Can you please explain how any particle can cross that magnetic field? Why it won't be boosted by the magnetic field and join all the other particles in that molecular jet stream? What is the chance that it can do it? Is it one to 1 Million or 1 to 1 Billion?

So, now this particle is there trying to cross the last gap to the accretion disc, while it is facing all of that 99% stream of matter that are ejected outwards.If those 99% are ejected outwards, don't you agree that there must be some sort of force that drives them outwards?I assume that you call this force - tidal. Why that tidal don't push outwards also this particle?

Do you think that there is a policeman that knows where the particle is coming from?

How could it be that out of 100 particles in the accretion disc, more than 99 are ejected outwards, while the way for our particle will be clear to fall into the accretion disc?

Let's assume that against all odds it was so lucky and finely arrived to the accretion disc.

However, after all the difficulties in its way to the accretion disc, now it has a chance of less than 1% to fulfill its goal and fall finely into the SMBH. Actually it has a chance of more than 99% to be ejected outwards.Did we try to find how many times that poor particle must come back again to the accretion disc in order to be eaten by the mighty SMBH? Do you agree on at least 99 times?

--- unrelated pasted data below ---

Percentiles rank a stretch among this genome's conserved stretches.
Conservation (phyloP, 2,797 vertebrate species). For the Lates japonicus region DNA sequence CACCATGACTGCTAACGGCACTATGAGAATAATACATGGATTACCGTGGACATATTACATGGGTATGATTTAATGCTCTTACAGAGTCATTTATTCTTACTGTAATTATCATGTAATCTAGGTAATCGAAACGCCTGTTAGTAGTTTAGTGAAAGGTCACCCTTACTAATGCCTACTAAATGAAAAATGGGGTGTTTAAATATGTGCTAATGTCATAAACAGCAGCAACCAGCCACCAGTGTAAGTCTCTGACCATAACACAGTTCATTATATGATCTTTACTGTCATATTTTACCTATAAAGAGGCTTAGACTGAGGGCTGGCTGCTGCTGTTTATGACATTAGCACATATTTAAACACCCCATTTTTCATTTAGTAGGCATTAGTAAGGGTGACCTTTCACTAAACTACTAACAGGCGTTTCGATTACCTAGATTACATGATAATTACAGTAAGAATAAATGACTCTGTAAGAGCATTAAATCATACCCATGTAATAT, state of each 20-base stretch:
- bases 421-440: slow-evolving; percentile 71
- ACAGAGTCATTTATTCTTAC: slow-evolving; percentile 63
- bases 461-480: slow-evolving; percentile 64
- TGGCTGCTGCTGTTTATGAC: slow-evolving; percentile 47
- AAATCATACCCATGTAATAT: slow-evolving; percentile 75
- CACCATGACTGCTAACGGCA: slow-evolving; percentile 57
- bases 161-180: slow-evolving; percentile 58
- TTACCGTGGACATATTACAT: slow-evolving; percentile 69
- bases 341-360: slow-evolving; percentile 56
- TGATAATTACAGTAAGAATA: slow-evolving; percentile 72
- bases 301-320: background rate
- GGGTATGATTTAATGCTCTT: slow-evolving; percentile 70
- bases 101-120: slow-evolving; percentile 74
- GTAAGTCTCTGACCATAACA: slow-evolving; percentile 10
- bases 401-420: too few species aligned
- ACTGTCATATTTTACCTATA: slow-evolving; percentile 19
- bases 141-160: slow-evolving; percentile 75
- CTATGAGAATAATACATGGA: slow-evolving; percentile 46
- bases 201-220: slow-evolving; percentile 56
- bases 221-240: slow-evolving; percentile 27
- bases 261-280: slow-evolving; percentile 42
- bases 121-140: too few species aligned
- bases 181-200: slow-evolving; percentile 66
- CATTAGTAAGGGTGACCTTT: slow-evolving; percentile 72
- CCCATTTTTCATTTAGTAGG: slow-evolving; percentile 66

Thanks HalcIt is clear to me that you don't agree with (almost) any idea that I offer.

Let me understand if you agree with the observation about the Milky Way1. More than 99% of the matter in the accretion disc is ejected outwards. So out of 100 particles - more than 99 are ejected outwards.

If so, let's assume that there is a particle outside the magnetic field which is bagging to be eaten by the SMBH.So, first it must cross the magnetic field.Can you please explain how any particle can cross that magnetic field? Why it won't be boosted by the magnetic field and join all the other particles in that molecular jet stream? What is the chance that it can do it? Is it one to 1 Million or 1 to 1 Billion?

Let's assume that somehow one particle was very lucky and could cross the magnetic field.So, now this particle is there trying to cross the last gap to the accretion disc, while it is facing all of that 99% stream of matter that are ejected outwards.

If those 99% are ejected outwards, don't you agree that there must be some sort of force that drives them outwards?

I assume that you call this force - tidal.

Why that tidal don't push outwards also this particle?How could it be that the tidal ejects those 99% of the matter in the accretion disc, while it lets that particle to get inwards to the accretion disc?

Let's assume that against all odds it was so lucky and finely arrived to the accretion disc.However, after all the difficulties in its way to the accretion disc, now it has a chance of less than 1% to fulfill its goal and fall finely into the SMBH. Actually it has a chance of more than 99% to be ejected outwards.Did we try to find how many times that poor particle must come back again to the accretion disc in order to be eaten by the mighty SMBH? Do you agree on at least 99 times?

I don't know what those numbers represented, or how accurate they are, especially when negligible material is falling in most of the time.

The flat density profile of the flow (i.e., s ∼ 1) suggests the presence of an outflow that nearly balances the inflow (26). As a result, <∼ 1% of the matter initially captured by the SMBH reaches the innermost region around Sgr A*, limiting the accretion power to <∼ 10^{39} erg s^{−1}.